Brussels remains on high alert as police look for terror suspects

DAILY SABAH WITH WIRES
ISTANBUL
Published 22.11.2015 21:22
Updated 22.11.2015 21:50
Belgian soldiers patrol Rue Neuve, the busiest shopping street in Brussels, now empty due to the terror alert level being elevated to 4/4.
Belgian soldiers patrol Rue Neuve, the busiest shopping street in Brussels, now empty due to the terror alert level being elevated to 4/4.

The EU capital resembled a ghost town on Sunday with police and troops on the streets. The metro, shops and restaurants were closed after the terror alert was raised to its highest level because of what officials said was an ‘imminent threat'

The Belgian capital was locked down for a second day on Sunday with police and troops on the streets as the authorities hunted for several suspects linked to the Paris attacks.

With the world on edge over the extremist threat, U.S. President Barack Obama said the most powerful tool to fight the terror of the DAESH extremist group was to say "that we are not afraid." In Paris, Defense Minister Jean-Yves Le Drian said a chemical or biological attack "was among the risks" but that all possible precautions had been taken.

Belgian officials were discussing on Sunday whether to extend the security alert in Brussels, imposed over fears extremists were plotting similar strikes to the attacks in Paris that left 130 people dead on Nov. 13. The city's metro system and public buildings were closed on Saturday, with shops and restaurants following suit after the terror alert was raised to the highest level of four because of what officials said was an "imminent threat."

Central Brussels, usually bustling on a Saturday evening, was virtually deserted, with police and troops on patrol. Interior Minister Jan Jambon said the authorities were looking not just for Paris attacks suspect Salah Abdeslam who managed to slip past French security forces after the carnage in the City of Light. He warned that the capture of Abdeslam, a Belgian-born 26-year-old whose brother blew himself up at a cafe in Paris, would not in itself end the threat. "It involves several suspects and that is why we have put in place such exceptional measures," the Belga news agency cited Jambon as telling Flemish television. "We are following the situation minute by minute... there is a real threat but we are doing everything possible day and night to face up to this situation," Jambon said.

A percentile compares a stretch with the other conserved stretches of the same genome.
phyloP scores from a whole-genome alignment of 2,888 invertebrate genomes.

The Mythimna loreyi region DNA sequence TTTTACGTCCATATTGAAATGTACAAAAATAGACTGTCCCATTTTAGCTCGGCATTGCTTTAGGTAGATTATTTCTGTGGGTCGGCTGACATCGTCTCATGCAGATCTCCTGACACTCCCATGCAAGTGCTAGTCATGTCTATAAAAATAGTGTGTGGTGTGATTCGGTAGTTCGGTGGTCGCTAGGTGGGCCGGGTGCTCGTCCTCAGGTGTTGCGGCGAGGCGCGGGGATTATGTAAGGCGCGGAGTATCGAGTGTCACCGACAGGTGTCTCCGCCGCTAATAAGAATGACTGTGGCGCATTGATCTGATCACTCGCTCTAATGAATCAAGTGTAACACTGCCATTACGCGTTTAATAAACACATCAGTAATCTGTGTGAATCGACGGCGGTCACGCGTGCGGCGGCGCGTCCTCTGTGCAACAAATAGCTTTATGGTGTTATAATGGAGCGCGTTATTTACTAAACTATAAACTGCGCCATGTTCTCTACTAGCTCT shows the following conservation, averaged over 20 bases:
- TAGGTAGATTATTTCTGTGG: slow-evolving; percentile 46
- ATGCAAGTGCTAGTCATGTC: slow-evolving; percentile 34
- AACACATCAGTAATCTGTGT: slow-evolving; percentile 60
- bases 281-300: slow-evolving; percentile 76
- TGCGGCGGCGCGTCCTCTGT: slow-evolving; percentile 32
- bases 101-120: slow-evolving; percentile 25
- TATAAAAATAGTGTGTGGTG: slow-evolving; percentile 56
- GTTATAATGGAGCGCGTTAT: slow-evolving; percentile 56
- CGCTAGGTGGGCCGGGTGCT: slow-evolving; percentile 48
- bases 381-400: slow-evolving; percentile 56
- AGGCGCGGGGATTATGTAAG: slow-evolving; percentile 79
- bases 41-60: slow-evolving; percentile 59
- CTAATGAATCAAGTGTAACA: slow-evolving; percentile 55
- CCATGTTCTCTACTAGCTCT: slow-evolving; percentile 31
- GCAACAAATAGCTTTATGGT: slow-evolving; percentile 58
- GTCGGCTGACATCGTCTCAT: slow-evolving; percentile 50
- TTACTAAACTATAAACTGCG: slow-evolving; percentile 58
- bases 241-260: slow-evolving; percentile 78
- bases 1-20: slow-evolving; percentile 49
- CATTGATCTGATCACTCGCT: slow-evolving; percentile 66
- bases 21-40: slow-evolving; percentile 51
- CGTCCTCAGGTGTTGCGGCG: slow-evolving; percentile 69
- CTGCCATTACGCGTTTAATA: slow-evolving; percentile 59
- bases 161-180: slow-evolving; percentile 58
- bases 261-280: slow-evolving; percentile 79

Belgium and the capital, home to the European Union and NATO, are no strangers to extremist violence. Four people were shot dead at the Brussels Jewish museum last year, and in January security forces killed two suspects linked to the Charlie Hebdo killings in Paris. The EU has been under huge strain trying to cope with a massive flow of migrants fleeing conflict in the Middle East and across Africa and the Paris massacre fanned fears that dangerous extremists could be hiding among the refugees. The U.N. Security Council on Friday authorized nations to "take all necessary measures" to fight DAESH after a wave of attacks, including the downing of a Russian aircraft in Egypt with the loss of 224 lives and the storming of a luxury hotel in Mali, which left 19 dead.

Obama said Sunday he would press ahead with a visit to Paris for U.N. climate talks in December, calling on world leaders to show similar resolve. "I think it's absolutely vital for every country, every leader, to send a signal that the viciousness of a handful of killers does not stop the world from doing vital business," he said. "In addition to hunting down terrorists, in addition to effective intelligence, in addition to missile strikes and in addition to cutting off financing and all the other things that we're doing, the most powerful tool we have to fight DAESH is to say that we're not afraid."

Russian President Vladimir Putin said the Mali attack, in which six Russians died, "confirms that terrorism knows no borders and is a real danger for the whole world." "It is only possible to confront this threat with the broadest international cooperation."

Meanwhile a Turkish Airlines plane flying from New York to Istanbul with 256 people on board was diverted to Canada on Sunday because of a bomb threat, police said.

The suspected ringleader, Abdelhamid Abaaoud, was killed in a massive police raid on Wednesday along with his cousin Hasna Aitboulahcen, reportedly a one-time party girl who turned to an extremist about six months ago. Police also found the body of an unidentified suicide bomber, who, according to DNA tests, is not known to police. In all, seven attackers died in Paris.

Salah Abdeslam may be equipped with a suicide belt, according to Hamza Attou, one of two suspects charged by Belgian authorities for allegedly helping him return to the country after the attacks. Abaaoud was a notorious Belgian extremist thought to be fighting in Syria and his presence in Europe has raised troubling questions about a breakdown in intelligence and border security. The European Union agreed on Sunday to rush through reforms to the passport-free Schengen zone.

On Nov. 13, France was hit by its worst terror attack since World War II. At least 130 people died, and more than 350 were wounded, with dozens still in critical condition. Europe got alarmed after the attacks with extra security measures and re-instating of border checks at the internal borders of the EU, which may bring Schengen at risk and make it harder for refugees who seek a safe haven after fleeing violence to get European countries.

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